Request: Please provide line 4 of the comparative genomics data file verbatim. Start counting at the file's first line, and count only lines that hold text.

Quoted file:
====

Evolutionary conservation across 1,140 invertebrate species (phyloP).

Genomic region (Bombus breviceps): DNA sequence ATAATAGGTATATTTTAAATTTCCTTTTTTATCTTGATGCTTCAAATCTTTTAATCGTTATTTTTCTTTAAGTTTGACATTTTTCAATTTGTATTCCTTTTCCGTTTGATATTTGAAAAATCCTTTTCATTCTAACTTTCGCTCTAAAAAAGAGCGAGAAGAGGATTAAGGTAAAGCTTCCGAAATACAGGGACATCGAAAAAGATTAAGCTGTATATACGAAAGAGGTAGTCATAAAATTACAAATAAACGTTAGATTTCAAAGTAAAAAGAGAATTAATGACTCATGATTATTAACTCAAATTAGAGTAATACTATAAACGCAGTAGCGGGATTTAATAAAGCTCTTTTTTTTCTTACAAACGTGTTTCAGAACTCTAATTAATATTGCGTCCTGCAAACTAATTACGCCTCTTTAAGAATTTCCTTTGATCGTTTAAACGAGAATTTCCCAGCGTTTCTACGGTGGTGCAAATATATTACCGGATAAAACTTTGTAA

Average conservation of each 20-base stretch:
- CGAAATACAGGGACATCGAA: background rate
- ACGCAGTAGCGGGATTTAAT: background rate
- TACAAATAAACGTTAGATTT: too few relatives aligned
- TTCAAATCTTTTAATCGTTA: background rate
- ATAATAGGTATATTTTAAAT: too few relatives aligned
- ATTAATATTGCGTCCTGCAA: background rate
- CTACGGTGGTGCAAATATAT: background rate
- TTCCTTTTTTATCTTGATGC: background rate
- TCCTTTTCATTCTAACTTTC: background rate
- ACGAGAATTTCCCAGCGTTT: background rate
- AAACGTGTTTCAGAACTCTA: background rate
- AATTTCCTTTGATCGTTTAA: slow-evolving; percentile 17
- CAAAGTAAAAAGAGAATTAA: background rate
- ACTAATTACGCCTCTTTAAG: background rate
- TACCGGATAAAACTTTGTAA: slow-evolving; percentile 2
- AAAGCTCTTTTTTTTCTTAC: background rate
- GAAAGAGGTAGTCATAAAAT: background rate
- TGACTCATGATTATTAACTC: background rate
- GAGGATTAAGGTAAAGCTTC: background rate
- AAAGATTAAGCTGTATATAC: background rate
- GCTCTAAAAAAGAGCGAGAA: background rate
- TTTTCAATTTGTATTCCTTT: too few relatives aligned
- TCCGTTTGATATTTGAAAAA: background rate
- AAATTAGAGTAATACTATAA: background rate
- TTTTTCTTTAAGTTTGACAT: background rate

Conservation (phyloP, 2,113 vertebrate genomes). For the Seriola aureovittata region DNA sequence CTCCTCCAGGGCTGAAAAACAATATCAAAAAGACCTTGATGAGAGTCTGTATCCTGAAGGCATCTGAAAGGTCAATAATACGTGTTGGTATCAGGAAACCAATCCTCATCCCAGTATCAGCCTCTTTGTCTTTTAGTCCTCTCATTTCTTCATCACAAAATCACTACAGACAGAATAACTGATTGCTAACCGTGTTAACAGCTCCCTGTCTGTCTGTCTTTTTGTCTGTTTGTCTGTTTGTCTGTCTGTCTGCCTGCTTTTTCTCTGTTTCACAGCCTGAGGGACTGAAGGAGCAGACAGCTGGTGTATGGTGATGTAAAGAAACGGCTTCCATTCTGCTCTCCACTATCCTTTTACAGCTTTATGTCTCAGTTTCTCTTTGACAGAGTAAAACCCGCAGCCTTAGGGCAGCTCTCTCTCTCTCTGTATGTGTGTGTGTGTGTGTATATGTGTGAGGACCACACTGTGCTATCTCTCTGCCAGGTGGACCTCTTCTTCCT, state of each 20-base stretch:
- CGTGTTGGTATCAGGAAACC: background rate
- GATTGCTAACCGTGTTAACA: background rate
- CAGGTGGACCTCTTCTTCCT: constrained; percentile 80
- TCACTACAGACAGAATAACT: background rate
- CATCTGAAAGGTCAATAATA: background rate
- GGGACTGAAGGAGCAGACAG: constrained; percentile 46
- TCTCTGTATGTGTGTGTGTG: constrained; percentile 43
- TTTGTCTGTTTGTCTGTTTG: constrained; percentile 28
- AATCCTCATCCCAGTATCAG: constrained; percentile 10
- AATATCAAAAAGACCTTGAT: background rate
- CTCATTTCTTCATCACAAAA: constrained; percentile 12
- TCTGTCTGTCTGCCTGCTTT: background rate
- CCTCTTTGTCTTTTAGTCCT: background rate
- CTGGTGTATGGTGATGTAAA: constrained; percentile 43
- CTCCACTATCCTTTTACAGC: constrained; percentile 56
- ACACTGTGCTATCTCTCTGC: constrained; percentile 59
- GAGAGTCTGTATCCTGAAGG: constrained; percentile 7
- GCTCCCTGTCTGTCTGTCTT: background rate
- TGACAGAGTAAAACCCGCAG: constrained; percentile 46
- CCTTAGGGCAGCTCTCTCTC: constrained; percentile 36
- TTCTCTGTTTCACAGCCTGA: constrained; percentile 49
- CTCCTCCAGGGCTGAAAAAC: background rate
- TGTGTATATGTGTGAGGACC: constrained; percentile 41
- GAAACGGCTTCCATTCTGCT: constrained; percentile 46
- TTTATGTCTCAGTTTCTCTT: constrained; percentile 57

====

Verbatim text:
- CGAAATACAGGGACATCGAA: background rate